Helping teens choose the right contraceptive

August 1, 2007

Finding the best contraceptive for each patient requires that you consider not only medical contraindications but also psychosocial variables that affect the adolescent's ability to use contraception effectively.

Key Points

Half of all pregnancies among US women are unintended; the percentage is even higher for adolescents.1 In 2001, more than 80% of the approximately 840,000 pregnancies among women younger than 20 years were unintended, and 40% ended in abortion.1

Despite a recent sharp decline in pregnancy rates among teenagers-27% between 1990 and 2000, to an historic low of 84 pregnancies per 1,000 women aged 15 to 19 years2 -absolute numbers of unintended pregnancies and abortions among adolescents remain high, and US rates compare unfavorably with those of other industrialized countries. The decrease in teenage pregnancies has been attributed to changes in both sexual behavior and contraceptive use, although improved contraceptive use has been the primary determinant of declining rates.3

The 2002 National Survey of Family Growth (NSFG) reported that 46% of adolescents had ever had sex-down from 51% in 1988.4 Adolescents are also postponing sex until older ages. In 2002, 13% of teens reported having sex before age 15, compared with 19% in 1995.4

In 2002, 83% of adolescents reported using some form of contraception at last intercourse, compared to 71% in 1995.5 Teenagers choose a variety of reversible contraceptive options, including both hormonal and barrier methods. Male condoms remain the most common method used by young women between 15 and 19 years of age, followed by oral contraceptives (OCs).4 Use of the injectable contraception depot medroxyprogesterone acetate (DMPA) is increasing, from 10% of sexually active adolescents in the 1995 NSFG to 21% in 2002.4 Growing numbers of adolescents are also choosing the transdermal patch.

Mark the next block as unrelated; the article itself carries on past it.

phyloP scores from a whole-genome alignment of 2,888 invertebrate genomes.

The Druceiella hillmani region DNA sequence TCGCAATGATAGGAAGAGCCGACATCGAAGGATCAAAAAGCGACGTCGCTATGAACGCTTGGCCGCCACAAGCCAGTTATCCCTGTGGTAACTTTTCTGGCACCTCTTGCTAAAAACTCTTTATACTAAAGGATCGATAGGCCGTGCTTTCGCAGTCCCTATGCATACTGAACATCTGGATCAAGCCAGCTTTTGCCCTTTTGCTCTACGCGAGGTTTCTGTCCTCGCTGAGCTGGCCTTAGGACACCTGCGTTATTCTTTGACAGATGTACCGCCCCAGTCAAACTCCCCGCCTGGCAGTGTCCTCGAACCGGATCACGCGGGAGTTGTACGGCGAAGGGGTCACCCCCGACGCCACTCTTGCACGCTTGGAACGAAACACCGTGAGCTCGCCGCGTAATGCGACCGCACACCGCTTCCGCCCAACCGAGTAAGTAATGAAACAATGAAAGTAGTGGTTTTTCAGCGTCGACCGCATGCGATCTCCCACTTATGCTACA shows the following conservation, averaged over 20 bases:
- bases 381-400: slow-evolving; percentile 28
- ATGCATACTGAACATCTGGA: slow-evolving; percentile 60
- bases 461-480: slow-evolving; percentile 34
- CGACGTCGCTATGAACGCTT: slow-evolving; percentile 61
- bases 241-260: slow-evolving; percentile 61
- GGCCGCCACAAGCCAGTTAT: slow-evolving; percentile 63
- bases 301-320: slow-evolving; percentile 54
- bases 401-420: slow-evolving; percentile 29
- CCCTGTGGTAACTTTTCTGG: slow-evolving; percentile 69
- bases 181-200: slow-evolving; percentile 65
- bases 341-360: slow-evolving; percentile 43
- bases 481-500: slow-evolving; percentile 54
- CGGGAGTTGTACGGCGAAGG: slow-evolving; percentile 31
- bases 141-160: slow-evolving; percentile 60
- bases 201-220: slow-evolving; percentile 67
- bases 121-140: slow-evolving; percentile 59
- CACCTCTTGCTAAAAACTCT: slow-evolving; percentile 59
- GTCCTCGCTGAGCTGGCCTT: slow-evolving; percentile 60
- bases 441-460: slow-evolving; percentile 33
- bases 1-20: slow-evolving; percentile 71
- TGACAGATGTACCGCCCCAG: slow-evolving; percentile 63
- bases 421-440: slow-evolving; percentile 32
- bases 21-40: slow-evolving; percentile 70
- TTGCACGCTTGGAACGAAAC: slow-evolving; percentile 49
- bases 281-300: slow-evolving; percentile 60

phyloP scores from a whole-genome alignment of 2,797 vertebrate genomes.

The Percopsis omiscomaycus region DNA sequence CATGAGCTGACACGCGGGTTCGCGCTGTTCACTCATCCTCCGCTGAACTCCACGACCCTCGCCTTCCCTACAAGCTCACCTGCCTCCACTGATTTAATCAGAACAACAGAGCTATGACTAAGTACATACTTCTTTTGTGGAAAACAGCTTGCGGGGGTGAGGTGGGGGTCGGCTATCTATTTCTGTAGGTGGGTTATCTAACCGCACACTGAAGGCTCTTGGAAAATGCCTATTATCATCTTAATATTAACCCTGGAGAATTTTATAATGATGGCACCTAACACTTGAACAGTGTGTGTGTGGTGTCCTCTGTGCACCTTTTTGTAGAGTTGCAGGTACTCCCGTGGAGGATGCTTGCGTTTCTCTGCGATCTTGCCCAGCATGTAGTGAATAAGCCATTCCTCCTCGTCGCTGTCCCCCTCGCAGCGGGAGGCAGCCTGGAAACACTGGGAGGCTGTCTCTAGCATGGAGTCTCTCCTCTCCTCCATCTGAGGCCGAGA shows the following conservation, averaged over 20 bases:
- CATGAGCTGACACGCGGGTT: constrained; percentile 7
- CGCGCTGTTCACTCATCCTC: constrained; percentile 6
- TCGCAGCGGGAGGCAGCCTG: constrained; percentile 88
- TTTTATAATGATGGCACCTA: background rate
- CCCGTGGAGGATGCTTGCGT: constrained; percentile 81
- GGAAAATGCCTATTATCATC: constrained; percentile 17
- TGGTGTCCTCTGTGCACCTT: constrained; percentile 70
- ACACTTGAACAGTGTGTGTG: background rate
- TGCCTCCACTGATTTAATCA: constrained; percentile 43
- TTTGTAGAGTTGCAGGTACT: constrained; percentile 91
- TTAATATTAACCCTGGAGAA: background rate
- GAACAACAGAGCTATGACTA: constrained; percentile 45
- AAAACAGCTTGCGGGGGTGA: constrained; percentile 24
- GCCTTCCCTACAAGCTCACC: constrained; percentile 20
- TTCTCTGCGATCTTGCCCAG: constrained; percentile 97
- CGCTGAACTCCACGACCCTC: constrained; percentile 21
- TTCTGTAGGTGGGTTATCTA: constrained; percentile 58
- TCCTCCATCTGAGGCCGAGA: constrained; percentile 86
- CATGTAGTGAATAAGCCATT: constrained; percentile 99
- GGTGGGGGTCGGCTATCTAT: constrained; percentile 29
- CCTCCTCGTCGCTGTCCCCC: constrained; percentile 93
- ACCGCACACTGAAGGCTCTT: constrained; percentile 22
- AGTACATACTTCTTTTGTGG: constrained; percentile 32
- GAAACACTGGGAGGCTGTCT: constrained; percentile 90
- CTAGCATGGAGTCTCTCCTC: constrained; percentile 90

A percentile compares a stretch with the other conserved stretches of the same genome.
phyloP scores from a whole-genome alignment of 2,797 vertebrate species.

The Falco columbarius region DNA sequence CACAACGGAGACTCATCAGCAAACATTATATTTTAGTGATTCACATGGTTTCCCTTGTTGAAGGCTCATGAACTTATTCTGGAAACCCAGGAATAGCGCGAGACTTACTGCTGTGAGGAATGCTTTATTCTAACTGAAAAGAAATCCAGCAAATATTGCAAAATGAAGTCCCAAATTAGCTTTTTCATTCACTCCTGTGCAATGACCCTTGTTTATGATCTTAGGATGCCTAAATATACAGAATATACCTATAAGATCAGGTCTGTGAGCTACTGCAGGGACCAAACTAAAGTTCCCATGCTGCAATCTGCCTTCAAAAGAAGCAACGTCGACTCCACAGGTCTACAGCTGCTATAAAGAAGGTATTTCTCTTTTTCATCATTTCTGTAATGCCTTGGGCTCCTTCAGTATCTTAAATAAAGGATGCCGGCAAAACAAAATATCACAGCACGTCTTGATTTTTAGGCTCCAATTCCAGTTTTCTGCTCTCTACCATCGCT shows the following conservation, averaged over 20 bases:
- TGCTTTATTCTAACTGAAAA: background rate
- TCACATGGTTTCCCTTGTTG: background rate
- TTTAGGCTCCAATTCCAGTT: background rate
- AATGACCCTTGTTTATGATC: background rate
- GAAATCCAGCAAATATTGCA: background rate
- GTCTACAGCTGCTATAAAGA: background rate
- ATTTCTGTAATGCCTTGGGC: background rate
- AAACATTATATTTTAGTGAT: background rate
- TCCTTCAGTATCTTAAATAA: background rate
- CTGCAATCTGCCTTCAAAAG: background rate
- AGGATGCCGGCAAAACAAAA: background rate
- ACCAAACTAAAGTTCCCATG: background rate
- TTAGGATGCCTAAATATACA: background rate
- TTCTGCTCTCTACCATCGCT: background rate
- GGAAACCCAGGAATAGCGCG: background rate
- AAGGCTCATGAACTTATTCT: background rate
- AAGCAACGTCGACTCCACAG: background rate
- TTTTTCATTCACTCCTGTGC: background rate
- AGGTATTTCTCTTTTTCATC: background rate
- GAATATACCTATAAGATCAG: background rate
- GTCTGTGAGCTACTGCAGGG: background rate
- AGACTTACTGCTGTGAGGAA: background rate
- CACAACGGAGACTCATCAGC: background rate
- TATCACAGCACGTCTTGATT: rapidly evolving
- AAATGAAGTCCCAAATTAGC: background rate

A complex choice

Choosing a method of contraception is an important decision that requires weighing many variables, including effectiveness, safety, and personal and psycho-social considerations. Rarely, medical con-traindications can cause serious health consequences. A method may be ineffective or unsuitable for a particular adolescent, leading to unintended pregnancy. A method that does not suit the user's lifestyle can lead to contraceptive failure resulting from incorrect or inconsistent use or discontinuation.

Clinicians who provide reproductive health services to adolescents need to consider not only relevant medical contraindications but also key personal and psychosocial variables that will ultimately influence whether the teenager can use a contraceptive effectively and long-term. They include:

How well do contraceptives work?